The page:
• The Seattle Times reports that Washington Gov. Jay Inslee has "announced a road map for reopening Washington’s economy that could soon allow the return of some elective surgeries, outdoor recreation and certain construction projects.
According to the story, "Inslee said that data on cases of COVID-19, the outbreak caused by the virus, were beginning to look favorable. If that continues, Inslee said elective surgeries could begin again soon, as well as some outdoor recreation. Meanwhile, the governor’s office has agreed upon a plan with the construction industry and labor unions, 'allowing limited return to construction with safety measures in place,' he said."
The Times goes on: "Inslee’s three-part plan includes massive statewide testing, teams of workers performing contact tracing, resources for mental health and homelessness and a phased-in reopening of certain businesses, while practicing social distancing.
"The plan would make sure the state could quickly tamp down new outbreaks of COVID-19, the illness caused by the virus, reopen the economy in phases and help workers and businesses recover from the economic downturn.
"The governor has emphasized that his decision to lift temporary restrictions such as the stay-at-home order — which shuttered thousands of businesses and maintained a ban on large gatherings — will be driven by public-health data." And while Inslee has laid out the criteria for beginning to reopen the state, he has not set a date certain; the stay-at-home order is now scheduled to be lifted on Monday, May 4, but that it seems to be by no means set in stone.
Washington, despite being the state where the first case of Covid-19 was detected in the US, seems to have done an excellent job in avoiding the kind of public health calamity that has hit places like New York. That's not to say there hasn't been pain, not that it won't continue. There has been, and will be more. But the state's approach to dealing with the pandemic at this point seems to have been effective.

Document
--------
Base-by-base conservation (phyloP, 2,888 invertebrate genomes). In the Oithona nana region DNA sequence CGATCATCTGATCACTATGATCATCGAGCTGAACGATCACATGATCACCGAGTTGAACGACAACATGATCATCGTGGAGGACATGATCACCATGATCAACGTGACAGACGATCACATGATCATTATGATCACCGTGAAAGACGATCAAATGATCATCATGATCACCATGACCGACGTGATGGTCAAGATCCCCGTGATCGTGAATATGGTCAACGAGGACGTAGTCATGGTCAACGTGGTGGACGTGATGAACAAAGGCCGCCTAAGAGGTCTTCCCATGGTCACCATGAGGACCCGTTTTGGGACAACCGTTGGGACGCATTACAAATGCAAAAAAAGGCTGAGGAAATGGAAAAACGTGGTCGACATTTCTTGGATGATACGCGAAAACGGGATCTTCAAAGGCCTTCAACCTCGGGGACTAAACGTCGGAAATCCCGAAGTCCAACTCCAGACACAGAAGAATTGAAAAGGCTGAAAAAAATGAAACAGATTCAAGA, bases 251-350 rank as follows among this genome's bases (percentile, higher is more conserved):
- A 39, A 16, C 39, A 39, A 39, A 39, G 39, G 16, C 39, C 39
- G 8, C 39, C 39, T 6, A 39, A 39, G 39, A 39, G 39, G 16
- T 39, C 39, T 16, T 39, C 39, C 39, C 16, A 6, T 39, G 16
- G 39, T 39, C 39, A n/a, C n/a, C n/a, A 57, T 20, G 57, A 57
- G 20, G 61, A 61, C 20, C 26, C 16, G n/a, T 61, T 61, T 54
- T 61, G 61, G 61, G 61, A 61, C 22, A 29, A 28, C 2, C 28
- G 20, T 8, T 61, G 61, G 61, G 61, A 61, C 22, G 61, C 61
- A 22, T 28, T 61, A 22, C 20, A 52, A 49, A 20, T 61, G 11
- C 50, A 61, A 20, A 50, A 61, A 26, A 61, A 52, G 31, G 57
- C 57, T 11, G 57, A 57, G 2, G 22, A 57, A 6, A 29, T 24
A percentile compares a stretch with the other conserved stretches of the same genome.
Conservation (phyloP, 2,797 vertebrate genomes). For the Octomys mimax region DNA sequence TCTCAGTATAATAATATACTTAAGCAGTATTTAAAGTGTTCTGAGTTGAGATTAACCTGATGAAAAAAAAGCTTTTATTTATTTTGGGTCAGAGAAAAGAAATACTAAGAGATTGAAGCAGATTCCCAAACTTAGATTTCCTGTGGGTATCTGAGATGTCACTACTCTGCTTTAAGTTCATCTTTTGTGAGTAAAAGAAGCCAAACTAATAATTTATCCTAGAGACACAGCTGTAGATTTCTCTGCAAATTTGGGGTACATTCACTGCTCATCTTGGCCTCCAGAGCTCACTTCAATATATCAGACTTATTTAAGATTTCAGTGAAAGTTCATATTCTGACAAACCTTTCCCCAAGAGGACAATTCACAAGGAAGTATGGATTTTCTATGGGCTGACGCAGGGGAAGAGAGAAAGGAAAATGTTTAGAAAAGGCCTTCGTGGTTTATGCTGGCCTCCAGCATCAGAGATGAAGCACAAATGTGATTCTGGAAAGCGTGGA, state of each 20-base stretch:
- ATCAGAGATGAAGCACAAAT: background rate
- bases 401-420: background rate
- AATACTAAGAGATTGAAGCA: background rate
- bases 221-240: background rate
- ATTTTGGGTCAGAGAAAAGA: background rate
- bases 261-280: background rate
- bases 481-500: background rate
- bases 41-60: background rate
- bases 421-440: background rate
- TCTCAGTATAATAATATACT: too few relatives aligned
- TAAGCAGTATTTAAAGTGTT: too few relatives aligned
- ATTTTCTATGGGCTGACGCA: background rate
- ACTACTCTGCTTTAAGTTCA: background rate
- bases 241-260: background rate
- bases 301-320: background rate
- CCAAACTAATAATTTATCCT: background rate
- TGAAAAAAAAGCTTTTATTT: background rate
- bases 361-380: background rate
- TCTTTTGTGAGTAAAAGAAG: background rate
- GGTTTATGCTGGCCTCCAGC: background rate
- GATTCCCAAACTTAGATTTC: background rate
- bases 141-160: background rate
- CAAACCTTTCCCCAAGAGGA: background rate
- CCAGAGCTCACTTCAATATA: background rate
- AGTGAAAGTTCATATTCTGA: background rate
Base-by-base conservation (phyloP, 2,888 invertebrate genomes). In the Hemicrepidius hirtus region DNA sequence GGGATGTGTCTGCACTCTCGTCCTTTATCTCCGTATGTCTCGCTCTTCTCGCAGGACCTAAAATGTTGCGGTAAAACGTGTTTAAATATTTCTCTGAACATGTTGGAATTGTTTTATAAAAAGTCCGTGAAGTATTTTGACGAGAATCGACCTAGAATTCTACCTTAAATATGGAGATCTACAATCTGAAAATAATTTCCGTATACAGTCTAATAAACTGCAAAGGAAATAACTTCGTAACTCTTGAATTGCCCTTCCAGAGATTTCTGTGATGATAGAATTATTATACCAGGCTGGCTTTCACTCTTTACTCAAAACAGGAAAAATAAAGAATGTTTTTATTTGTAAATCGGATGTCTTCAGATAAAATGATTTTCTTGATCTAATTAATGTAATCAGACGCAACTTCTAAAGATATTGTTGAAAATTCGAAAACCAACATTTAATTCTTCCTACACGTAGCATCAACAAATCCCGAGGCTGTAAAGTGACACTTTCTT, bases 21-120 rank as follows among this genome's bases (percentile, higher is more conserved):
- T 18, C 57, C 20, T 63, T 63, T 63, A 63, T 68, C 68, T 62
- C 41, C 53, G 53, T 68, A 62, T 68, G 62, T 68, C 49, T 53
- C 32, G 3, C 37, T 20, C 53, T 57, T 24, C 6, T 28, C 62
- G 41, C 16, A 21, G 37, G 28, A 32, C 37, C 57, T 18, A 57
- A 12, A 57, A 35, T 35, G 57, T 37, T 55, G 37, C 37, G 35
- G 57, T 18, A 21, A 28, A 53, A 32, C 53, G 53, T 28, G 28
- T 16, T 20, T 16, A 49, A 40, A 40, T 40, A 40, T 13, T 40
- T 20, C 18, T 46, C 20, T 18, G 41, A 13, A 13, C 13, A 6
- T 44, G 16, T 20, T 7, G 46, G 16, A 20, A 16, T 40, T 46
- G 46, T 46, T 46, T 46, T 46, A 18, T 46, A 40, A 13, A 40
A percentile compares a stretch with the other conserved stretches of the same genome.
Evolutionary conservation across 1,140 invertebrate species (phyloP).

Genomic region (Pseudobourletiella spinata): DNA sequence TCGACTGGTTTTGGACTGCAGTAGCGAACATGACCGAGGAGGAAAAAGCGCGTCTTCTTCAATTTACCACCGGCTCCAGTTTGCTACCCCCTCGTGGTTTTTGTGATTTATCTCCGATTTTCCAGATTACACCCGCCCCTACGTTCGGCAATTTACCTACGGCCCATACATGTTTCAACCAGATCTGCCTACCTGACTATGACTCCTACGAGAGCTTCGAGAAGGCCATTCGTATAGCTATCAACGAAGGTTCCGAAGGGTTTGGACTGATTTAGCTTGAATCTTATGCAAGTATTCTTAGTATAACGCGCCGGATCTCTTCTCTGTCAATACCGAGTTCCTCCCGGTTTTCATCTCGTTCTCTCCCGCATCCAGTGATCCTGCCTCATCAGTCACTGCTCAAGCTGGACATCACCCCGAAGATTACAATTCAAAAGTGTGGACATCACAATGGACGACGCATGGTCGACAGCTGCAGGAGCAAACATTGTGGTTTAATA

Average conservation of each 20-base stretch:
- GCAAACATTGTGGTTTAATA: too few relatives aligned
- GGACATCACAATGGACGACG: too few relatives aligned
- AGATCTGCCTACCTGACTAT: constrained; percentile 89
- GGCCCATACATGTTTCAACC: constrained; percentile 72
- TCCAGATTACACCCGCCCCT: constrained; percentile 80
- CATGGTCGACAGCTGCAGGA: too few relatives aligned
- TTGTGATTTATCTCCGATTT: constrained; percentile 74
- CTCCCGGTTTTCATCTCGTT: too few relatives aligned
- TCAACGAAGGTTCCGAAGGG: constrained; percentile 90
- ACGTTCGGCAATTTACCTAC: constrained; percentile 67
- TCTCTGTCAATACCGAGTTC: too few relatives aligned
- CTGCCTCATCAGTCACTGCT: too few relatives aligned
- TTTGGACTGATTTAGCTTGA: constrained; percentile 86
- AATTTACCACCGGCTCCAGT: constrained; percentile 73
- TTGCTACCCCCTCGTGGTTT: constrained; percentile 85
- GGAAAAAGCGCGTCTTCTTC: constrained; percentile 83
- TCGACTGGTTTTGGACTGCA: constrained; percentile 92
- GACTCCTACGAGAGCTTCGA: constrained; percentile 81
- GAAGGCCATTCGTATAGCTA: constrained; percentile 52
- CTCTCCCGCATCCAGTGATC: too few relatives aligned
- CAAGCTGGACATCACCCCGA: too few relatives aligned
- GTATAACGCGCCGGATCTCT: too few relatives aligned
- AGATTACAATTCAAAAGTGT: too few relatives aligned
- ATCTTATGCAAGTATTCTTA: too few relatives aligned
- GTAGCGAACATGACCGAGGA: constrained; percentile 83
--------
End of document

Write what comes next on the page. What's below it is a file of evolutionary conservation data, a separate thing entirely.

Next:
• KXAN-TV News reports that "H-E-B announced on Tuesday that its stores across Texas will extend their hours to be open from 7 a.m. to 10 p.m. starting April 27. The grocery giant cites improved supply and product availability as factors for the change, after it previously scaled back hours in order to handle major demand due to COVID-19 pandemic preparation shopping."
The story notes that H-E-B also says that "product limits will begin to be eased and certain departments, like the bakery and deli departments, will reopen."
• Interesting editorial from the Financial Times today in which is calls for global business changing from a "just in time" mentality that stresses efficiency to a "just in case" approach that provides greater flexibility and effectiveness.
"The Covid-19 outbreak has exposed the thin margins on which much of global business runs," FT writes. "Highly indebted companies, working from lean inventory, supported by just-in-time supply chains and staffed by short-term contractors, have borne the brunt of the sudden blow. They will now suffer the rolling, longer-term impact of its unpredictable consequences."
FT goes on: "Companies must transform their supply chains from just in time to just in case models. The pandemic has underlined the need for suppliers and customers to work together. Afterwards, it will be up to larger survivors, in particular, to help support the smaller and weaker components of their supply chains, rather than pursuing a beggar-thy-neighbour approach that destroys the chain altogether."